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Increase Your Writing Productivity By Breaking Down Your Day

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     “As a freelancer, do you ever have the time/energy to work on your own writing projects?”

     Joe asked this question on the blog about two weeks ago. I thought about it during vacation and decided to write a new post with my answer.

     As a full-time freelancer, it often gets difficult to slog through thousands of words every day while sitting at the dining room table. Unlike a proper office, I never get to pack up and leave. Even when I’m not working, I’m still in the same house, in the same space, and I can still see my work area.

     These are my top tricks for breaking up the day and maintaining focus while working on multiple writing projects. These tips are for all writers, not just full-time freelancers.

Time

     The easiest way to break up the day is with time. Don’t just set aside time to write: set aside a specific time. Make it a permanent part of your calendar and as non-negotiable as your job. Work from 9-5. Spin class 6-7. Write 8-9.

     If you have an unpredictable schedule, you can still use the clock to increase productivity. Set aside 15-minute chunks multiple times a day or week. Even the busiest person has at least 15 full minutes a day to devote to working on a story, whether you’re writing in a notebook during lunch, typing on your phone on the subway, or talking into a tape recorder as you drive.

    I start every morning by checking out Twitter and replying to email. Then I make my coffee and work for two hours. I take a break to play with my dog and take her outside. Then I work for another two hours, and repeat until I’ve finished my to-do list. For me, the placement of the time chunks is not as important as the number of them. I might finish my work early and have time to work on a non-writing project. I might have a morning appointment, so I simply work later into the night. My two-hour chunks allow me to focus on my work because I know I’ll have a break to take care of other stuff.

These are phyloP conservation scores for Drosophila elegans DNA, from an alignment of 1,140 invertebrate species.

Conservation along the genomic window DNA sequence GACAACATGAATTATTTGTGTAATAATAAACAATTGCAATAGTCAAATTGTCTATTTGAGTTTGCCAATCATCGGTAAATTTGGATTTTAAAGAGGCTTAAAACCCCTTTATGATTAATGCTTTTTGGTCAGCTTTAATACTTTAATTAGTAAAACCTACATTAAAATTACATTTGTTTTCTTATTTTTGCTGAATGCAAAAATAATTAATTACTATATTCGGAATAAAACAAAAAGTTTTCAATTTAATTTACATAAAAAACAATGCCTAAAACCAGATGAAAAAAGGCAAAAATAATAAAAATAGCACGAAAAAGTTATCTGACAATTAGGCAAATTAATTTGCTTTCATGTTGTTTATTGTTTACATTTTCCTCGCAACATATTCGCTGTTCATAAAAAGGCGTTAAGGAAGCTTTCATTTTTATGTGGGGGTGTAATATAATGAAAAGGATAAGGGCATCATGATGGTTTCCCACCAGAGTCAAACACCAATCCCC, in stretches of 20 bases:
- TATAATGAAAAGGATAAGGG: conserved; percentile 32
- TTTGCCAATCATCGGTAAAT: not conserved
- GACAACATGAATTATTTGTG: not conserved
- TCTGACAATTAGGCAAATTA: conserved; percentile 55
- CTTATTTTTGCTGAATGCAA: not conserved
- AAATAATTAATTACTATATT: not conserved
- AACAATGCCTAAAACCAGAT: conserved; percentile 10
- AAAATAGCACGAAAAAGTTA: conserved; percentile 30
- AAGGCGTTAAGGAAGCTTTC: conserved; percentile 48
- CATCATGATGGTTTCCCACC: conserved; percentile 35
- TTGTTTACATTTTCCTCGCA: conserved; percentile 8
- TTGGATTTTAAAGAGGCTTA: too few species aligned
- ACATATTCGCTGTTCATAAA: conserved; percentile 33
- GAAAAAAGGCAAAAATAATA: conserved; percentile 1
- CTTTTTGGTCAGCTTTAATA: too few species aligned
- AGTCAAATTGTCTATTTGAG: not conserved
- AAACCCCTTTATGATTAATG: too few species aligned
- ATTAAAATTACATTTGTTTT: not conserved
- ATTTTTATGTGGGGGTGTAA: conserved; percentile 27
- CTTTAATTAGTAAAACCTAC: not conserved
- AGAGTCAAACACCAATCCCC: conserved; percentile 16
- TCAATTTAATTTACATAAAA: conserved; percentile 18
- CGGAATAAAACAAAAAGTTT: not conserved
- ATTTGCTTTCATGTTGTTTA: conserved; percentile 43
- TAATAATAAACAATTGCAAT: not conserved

Space

     Multiple studies have shown that you get the most restful sleep when you use your bed for sleeping. Not reading, not eating, not watching TV. Use the same principle with writing.

     Set aside a space just for writing. Be serious about it. Don’t browse the web or eat lunch in your writing space.

The deadline chair

     Half of my dining room is set aside as a work station. In my living room, I have my deadline chair. I only use the chair when I need to work in a hurry.

     Separate furniture isn’t a necessity for a writing space. Turn your favorite chair sideways when it’s time to work. Choose one seat at your kitchen table for eating, but sit in a different place when it’s time to write. This small change in perspective kicks your brain into writing gear.

Entertainment

     Use multimedia to get yourself into the writing mood. Runners have a running playlist. Put together a writing playlist that suits your current project. Grooveshark lets you create playlists without purchasing each song. You can play movies or TV in the background instead if music isn’t your thing.

     I have multiple playlists on Grooveshark. Strangely, I do my best editing work to loud, fast, angry music like Rob Zombie and Marilyn Manson. If I’m working on dreamy poetry, I’ll play Sarah Fimm and Tori Amos. If I’m just plodding away on a general assignment, I try to pick songs and artists with upbeat, dancey music, like Beyonce, the Pussycat Dolls, Ke$sha, and Shakira.

     One caveat with using a multimedia playlist: check your final draft to make sure no lyrics or dialogue sneaked into your work.

Topics

     This one is a bit controversial and harder to pull off. If you find it difficult to balance your work with your own writing and your personal interests, you may want to pitch articles on topics separate from your favorite areas.